By Hamilton Cain Star Tribune
Here it is: the cutting edge of the literature on the pandemic. Last year, in a superhuman feat, Scottish author Ali Smith delivered ‘Summer’, the brilliant final installment of his seasonal quartet, written in real time as COVID-19 raged around the world.
This spring, Rachel Cusk released “Second Place,” about overworked artists quarantined on the English coast. And now comes Gary Shteyngart with his cheerful but sometimes tense “Our Country Friends,” a Tolstoyan tale that depicts four men, three women, and a non-binary child squatting in a bungalow colony outside of New York City.
Like other protagonists in Shteyngart, Senderovsky is something of an avatar for the author, a Russian-Jewish émigré married to a childhood acquaintance, Masha. They’re very Manhattan: he’s a neurotic writing teacher, she’s a stuck-up psychiatrist, and their adopted Chinese child, Nat (née “Natasha”), professes passions for Asian boy bands and gender fluidity. Senderovsky’s high school friends — Karen, a Korean-American and wealthy Silicon Valley innovator, and Vinod, a struggling writer on lung cancer rebound — have also decamped to the country, where they’re joined by Ed and well-heeled Dee, a swaggering, sexy southern trailer park transplant and Senderovsky alumnus.
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When worlds collide, expect sparks. In the woods, Senderovsky built a crescent of bungalows around a main house, each with an exotic place name. The stay begins badly as buried desires and antagonisms resurface up close, financial triumphs weighed against stalled careers. Tensions boil over with the arrival of the actor, a handsome movie star and an alpha male.
Shteyngart skewers the petty narcissisms of cultural elites with characteristic hilarity. His descriptions are precise and elegant, as in this portrait: “Vinod had a head full of graying hair reaching down to his shoulders, peppery mustaches beginning with a salty beard, and somewhere in the middle of all these growths were eyes once frantic who had recently, politely, passed away.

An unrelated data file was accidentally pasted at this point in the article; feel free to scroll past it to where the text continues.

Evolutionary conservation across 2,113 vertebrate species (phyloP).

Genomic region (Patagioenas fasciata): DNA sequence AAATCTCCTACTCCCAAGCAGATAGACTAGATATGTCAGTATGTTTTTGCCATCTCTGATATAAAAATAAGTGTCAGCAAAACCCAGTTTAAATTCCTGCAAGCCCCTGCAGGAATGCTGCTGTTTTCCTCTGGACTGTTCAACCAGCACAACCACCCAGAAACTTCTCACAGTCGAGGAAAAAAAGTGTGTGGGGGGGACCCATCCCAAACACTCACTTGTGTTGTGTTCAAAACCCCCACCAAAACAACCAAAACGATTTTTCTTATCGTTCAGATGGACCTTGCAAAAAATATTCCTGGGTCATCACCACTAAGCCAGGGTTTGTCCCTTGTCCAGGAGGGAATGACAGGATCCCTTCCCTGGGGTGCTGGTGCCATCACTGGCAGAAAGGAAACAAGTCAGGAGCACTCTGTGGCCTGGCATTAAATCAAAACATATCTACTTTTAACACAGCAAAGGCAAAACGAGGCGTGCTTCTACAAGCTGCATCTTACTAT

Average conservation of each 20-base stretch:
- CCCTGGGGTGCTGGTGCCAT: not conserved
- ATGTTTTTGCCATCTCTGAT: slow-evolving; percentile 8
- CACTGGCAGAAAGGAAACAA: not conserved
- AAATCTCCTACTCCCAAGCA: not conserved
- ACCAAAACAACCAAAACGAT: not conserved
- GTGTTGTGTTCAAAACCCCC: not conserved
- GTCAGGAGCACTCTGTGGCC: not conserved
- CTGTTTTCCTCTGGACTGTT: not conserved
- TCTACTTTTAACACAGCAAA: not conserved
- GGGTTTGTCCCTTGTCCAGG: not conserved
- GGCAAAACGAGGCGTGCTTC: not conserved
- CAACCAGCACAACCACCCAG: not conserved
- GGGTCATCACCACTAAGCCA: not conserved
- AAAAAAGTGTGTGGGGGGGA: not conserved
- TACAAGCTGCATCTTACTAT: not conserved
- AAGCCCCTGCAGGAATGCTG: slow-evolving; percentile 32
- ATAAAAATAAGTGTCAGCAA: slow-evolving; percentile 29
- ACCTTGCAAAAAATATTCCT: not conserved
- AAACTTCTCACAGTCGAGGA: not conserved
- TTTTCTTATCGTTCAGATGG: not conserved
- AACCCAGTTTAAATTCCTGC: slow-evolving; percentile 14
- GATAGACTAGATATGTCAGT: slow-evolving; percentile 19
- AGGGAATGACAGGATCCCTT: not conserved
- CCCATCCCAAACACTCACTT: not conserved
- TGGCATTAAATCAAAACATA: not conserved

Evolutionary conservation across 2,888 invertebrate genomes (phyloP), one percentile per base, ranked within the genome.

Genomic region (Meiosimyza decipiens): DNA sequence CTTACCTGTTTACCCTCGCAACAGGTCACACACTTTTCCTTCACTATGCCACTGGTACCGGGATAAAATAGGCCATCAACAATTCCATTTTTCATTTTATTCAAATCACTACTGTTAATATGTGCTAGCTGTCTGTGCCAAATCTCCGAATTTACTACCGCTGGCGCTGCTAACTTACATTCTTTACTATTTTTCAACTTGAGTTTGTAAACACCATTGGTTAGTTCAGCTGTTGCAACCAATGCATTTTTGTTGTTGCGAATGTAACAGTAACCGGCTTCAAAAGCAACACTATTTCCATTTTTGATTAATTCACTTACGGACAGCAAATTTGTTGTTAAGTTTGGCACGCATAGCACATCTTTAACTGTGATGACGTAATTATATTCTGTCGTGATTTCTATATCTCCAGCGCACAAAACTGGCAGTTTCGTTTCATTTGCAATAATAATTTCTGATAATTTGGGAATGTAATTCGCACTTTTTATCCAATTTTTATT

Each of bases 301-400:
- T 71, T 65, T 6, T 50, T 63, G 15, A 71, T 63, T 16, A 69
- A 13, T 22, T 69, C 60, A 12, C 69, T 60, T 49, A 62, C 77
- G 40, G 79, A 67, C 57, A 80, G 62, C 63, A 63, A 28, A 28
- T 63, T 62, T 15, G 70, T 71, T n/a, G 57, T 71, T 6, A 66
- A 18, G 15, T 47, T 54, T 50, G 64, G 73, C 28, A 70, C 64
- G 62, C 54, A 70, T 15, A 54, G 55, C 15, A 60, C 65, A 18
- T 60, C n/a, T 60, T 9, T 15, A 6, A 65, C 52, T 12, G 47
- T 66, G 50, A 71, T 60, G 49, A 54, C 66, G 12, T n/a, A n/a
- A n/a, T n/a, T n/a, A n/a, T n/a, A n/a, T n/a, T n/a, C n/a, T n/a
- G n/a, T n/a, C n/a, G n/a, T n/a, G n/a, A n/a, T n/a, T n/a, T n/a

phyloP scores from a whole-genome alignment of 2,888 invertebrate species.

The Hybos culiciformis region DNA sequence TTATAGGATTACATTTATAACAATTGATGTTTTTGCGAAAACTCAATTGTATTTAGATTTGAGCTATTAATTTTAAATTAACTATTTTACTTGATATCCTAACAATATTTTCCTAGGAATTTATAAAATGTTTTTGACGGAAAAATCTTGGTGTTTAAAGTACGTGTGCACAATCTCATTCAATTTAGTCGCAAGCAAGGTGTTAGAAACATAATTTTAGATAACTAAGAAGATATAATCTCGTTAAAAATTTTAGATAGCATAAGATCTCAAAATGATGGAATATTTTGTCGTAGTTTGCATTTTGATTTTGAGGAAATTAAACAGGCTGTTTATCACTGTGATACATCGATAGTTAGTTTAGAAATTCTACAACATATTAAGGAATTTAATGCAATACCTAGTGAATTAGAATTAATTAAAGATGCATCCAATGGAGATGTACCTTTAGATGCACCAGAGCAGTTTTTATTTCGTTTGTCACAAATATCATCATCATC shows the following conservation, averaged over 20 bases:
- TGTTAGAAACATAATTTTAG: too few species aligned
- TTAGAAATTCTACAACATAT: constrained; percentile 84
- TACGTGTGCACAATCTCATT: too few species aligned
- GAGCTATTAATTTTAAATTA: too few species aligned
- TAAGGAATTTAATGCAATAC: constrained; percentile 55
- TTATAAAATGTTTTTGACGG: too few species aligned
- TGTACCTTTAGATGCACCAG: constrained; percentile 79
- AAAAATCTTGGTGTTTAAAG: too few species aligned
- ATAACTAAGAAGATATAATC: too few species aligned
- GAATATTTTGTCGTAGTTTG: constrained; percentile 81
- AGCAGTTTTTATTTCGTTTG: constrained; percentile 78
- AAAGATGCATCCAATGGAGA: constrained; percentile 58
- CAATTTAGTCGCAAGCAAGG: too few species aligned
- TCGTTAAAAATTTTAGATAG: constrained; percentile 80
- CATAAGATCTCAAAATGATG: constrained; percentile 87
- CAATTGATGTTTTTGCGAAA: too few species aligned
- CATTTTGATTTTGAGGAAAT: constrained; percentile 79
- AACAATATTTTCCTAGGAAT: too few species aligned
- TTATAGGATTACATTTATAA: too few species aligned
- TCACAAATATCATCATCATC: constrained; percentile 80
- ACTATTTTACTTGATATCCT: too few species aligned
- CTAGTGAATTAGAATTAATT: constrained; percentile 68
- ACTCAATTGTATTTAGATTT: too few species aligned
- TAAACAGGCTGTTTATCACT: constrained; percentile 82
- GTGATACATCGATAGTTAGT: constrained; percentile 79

The plot revolves (for better and for worse) on the artistic and erotic rivalries between its characters. As the quarantine drags on, “Our Country Friends” falls into contrived situations and scripted banter; Shteyngart holds the satire a bit too long, bordering on precious. The politics are messy, faithfully reflecting these disunited states, but he can’t quite suppress his impulse to editorialize. While her choice of an omniscient narrator gives her leeway, the drama slips away from the narrative.
And yet his delight in his own sentences is contagious; his beady-eyed optimism uplifts us. “Our Country Friends” is ultimately a generous book. As Shteyngart notes of its protagonists: “Masha and Senderovsky lay in the bed of the Petersburg bungalow, listening to the steel sheets of rain drumming on the expensive new roof. Country rain. Dacha rain. It always meant something to Masha. Instinctively, as if it were 1983. … Already then, he was a source of entertainment for her, a “band of lonely clowns”, always ready to make the stupid joke about the babushkas and the farts of cabbage soup. And yet, she married him. And yet, she loved him.